Obstetrical History Form
Click here for a graphical link of our services
- Amniocentesis (amniotic fluid test)
- Genetic screening
- Cesarean delivery
- Vaginal Birth After Cesarean (VBAC)/ Trial of Labor after Cesarean delivery (TOLAC)
- Routine Obstetrics care
- High-risk obstetrics
- Midwifery care
- Fetal Non-Stress Test (NST)
- Amniotic Fluid Index (AFI)
- Post-partum follow-up
- Blood pressure checks
Services not Provided
- Intrauterine Insemination (IUI)
- In Vitro Fertilization (IVF)
- Infertility testing and treatment
Frequently Asked Questions - Obstetrics
Where do I go for problems if I’m pregnant?
- Nurse Advice Line : www.mhsnurseadviceline.com or 1-800-TRICARE (Select Option 1 to speak to a nurse)
- Non-emergent questions can always be sent to your OB or PCM provider by www.TOLSecureMessaging.com.
- Non-emergent issues can be taken care of by the OB clinic at 596-1770 or by your regular PCM.
- All emergent issues under 20 weeks- call 911 or go to ER!
- All emergent pregnancy related issues over 20 weeks- call 596-0444 or go to MCU!
- All emergent non-pregnancy issues over 20 weeks- call 911 or go to ER!
What does the OB Registration entail?
- This is an appointment with a nurse who will go over your health history and give you education regarding your pregnancy.
- Even seasoned mothers benefit from this information as it is helpful to register you within the system and assure that your provider teams learn about you and your history. You will receive contact information as well as up to date education on health situation and care plan.
Will I see the baby on my first visit to the OB-GYN clinic? How many ultrasounds will I be given during my pregnancy?
- Generally speaking, we offer at least one ultrasound between 18-22 weeks of pregnancy. This ultrasound is to assure that anatomy is healthy and there are no concerns for pregnancy.
- There are cases in early pregnancy where ultrasound is indicated.
- There are some medical conditions that call for additional ultrasounds; these can possibly include conditions such as diabetes, high blood pressure, or preeclampsia.
- Like any other testing, we use ultrasound when medically indicated given the theoretical risks associated with any imaging study (however low).
- If you recommend cesarean section or induction of labor, do I have to? Can’t I just wait for nature’s course?
- Natural childbirth is almost always a better option given the safety for both mother and baby. However, there are times where a C-section is necessary for the safety of the mom and baby.
- Induction of labor is not generally our first choice for delivery. In some cases, however, the baby is at risk for stillbirth and earlier labor may be the best choice. There are risks with any planned medical procedure but these are weighed against the benefits or risks of not intervening.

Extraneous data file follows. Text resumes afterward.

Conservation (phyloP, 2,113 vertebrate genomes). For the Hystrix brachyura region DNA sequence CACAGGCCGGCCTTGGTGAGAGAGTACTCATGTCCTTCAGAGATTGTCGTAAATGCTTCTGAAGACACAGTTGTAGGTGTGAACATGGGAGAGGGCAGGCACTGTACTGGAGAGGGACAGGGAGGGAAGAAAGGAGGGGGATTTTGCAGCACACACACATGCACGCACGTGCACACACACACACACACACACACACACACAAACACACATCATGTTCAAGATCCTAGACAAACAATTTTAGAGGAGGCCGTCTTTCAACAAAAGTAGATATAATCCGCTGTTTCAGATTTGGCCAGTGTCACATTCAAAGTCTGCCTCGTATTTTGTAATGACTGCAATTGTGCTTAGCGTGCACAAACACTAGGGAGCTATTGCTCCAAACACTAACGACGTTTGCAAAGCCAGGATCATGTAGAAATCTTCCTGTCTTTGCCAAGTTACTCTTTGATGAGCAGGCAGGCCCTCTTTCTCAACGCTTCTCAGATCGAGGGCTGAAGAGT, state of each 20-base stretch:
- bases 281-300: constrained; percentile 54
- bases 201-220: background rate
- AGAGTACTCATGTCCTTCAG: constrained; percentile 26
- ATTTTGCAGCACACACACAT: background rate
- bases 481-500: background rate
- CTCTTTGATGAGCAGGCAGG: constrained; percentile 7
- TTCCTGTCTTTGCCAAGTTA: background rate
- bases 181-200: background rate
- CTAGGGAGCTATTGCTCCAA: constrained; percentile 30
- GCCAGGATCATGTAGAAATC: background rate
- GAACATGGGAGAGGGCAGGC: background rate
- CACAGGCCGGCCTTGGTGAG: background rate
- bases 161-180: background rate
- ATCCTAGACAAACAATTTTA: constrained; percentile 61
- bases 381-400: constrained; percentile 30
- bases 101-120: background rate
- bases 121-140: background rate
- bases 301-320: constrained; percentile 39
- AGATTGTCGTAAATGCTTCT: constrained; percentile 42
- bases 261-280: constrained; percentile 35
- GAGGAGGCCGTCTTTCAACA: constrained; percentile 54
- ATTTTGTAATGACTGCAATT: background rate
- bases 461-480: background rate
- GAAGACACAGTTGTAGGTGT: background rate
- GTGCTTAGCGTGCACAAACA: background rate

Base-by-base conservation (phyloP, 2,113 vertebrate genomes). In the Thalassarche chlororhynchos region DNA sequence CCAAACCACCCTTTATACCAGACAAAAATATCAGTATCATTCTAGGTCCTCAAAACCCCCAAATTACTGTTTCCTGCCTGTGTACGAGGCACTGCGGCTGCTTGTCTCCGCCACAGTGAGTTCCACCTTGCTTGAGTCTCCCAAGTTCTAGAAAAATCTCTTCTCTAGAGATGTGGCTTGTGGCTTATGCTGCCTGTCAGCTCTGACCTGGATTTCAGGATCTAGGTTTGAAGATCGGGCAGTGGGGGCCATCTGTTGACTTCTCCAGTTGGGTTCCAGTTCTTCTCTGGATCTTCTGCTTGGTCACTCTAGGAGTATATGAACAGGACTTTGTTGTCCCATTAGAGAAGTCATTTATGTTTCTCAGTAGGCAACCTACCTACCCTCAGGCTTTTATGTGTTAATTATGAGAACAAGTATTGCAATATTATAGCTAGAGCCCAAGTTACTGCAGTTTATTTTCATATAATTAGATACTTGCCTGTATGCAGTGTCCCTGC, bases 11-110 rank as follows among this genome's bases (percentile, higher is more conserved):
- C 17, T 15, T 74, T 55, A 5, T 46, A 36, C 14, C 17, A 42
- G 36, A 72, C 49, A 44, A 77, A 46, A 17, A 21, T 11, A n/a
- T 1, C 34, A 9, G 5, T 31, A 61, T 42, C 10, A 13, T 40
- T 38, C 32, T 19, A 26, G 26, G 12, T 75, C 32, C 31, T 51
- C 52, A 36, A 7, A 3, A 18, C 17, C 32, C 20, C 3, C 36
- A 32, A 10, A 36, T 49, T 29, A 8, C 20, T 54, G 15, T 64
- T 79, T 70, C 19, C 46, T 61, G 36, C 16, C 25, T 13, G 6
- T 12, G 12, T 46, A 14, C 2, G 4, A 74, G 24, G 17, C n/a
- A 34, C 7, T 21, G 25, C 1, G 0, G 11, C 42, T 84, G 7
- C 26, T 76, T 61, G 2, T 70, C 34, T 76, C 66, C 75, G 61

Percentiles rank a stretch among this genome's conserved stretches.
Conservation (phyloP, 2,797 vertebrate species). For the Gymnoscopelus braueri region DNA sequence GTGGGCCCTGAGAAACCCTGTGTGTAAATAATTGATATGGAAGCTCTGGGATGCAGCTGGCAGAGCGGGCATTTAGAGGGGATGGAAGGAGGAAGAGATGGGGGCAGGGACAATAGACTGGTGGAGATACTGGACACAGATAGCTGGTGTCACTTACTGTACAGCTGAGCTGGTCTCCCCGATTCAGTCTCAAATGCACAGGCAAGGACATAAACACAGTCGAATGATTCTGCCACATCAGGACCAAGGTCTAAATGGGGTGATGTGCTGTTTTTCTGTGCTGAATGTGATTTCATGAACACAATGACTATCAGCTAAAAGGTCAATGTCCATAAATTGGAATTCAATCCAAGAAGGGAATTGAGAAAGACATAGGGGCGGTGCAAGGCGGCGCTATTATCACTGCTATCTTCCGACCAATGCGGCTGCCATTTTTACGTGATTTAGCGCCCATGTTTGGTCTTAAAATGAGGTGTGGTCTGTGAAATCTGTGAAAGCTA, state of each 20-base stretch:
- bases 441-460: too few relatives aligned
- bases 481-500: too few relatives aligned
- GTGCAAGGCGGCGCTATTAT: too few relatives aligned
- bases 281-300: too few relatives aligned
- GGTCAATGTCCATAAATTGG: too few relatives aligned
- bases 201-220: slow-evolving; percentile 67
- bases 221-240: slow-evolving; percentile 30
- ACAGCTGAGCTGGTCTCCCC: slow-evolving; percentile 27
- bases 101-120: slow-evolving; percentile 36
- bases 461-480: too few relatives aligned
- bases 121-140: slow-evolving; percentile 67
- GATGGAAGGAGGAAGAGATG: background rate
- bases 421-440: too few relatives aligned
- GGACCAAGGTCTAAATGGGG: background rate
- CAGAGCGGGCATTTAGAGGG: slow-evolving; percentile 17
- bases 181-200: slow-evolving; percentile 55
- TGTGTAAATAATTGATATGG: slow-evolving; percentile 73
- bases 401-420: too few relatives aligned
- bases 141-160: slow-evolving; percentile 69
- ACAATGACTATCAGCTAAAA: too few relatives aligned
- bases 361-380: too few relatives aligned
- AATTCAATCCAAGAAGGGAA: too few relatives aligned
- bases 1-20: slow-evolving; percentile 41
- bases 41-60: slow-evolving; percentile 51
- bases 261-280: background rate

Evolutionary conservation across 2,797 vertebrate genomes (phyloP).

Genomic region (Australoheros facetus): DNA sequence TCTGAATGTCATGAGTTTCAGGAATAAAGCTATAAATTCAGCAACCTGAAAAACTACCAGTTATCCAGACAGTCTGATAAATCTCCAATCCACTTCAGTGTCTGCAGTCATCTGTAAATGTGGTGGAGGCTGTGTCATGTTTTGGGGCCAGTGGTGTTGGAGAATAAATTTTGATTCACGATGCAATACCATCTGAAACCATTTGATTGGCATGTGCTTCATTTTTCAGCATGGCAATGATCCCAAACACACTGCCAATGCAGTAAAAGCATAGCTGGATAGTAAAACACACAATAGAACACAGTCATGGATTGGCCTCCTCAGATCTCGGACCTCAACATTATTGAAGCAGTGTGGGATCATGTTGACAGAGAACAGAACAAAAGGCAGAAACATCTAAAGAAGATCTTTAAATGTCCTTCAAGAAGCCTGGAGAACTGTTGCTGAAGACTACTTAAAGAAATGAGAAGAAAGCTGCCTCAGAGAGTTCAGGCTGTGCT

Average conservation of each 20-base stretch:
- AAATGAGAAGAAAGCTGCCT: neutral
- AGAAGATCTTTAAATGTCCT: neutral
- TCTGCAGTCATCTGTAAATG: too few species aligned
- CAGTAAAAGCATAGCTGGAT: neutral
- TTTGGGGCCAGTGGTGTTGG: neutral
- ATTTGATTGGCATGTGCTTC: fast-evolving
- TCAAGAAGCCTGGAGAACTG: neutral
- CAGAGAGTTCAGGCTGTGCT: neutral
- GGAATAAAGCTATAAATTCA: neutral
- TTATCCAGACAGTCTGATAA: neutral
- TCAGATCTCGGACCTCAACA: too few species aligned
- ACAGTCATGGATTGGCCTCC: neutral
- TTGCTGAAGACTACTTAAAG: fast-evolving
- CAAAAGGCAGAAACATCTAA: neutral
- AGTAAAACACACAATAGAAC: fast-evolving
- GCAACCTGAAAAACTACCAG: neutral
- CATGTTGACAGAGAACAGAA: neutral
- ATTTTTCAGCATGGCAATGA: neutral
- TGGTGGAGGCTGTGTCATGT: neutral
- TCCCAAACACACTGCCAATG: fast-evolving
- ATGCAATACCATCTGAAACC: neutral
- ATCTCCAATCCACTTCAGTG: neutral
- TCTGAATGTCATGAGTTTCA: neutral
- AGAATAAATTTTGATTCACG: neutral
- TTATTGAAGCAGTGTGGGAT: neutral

Frequently Asked Questions - Cesarean Section
Can I do this delivery with epidural or do I have to go to sleep?
- Most patients are able to undergo the whole procedure wide awake and pain free.
- We test before incision to assure you are comfortable. You will feel movement but you should not feel pain.
- There’s a small number of cases where general anesthesia is necessary. We try to avoid this when possible but it is an option when necessary.
What is my recover time?
In general, your incision will be 90% strength at 30 days, but check with your provider on your particular procedure.
What problems should I watch for?
- Infection and bleeding are the big 2.
- Discharge, fluid, reddening, or worsening of redness around incision site are all indications of infection. Increased pain not controlled with pain medication may be a sign of infection of the uterus if not the incision.
- Heavy gushing, bright red, or ongoing, new bleed that appears to be worsening rather than improving are things to watch for from the vagina as well as incision site.
- All postpartum issues should be looked for as well. Redness, pain of the breasts or nipples, leg pain with swelling, especially on one side, burning with urination, tender uterus, fever chills, etc.
Will I be told the gender of my unborn child at my anatomy ultrasound?
Radiology often tries or can guess. The clinic providers do the same. Unfortunately, there is a 20% chance that a 2D ultrasound is incorrect. This means that 1 out of 5 times, it is the opposite gender than the one determined.
Gestational Diabetes Class
- Request enrollment in the class at the Front Desk or contact Ms. Lisa Ellis via www.TOLSecureMessaging.com.
- Classes are every Wednesday afternoon.
- Labor and delivery Childbirth class times:
- Classes are every Wednesday night – there is a series of 4 classes.
- You can sign up for classes by calling 596-0444 or going to the Maternal Child Unit.
Mother Child Unit Tours
- This is part of the Labor and Delivery class.
- The rooms are beautiful, spacious, and LDRP. This abbreviation means that labor, delivery, recover, and postpartum all occur in the same room.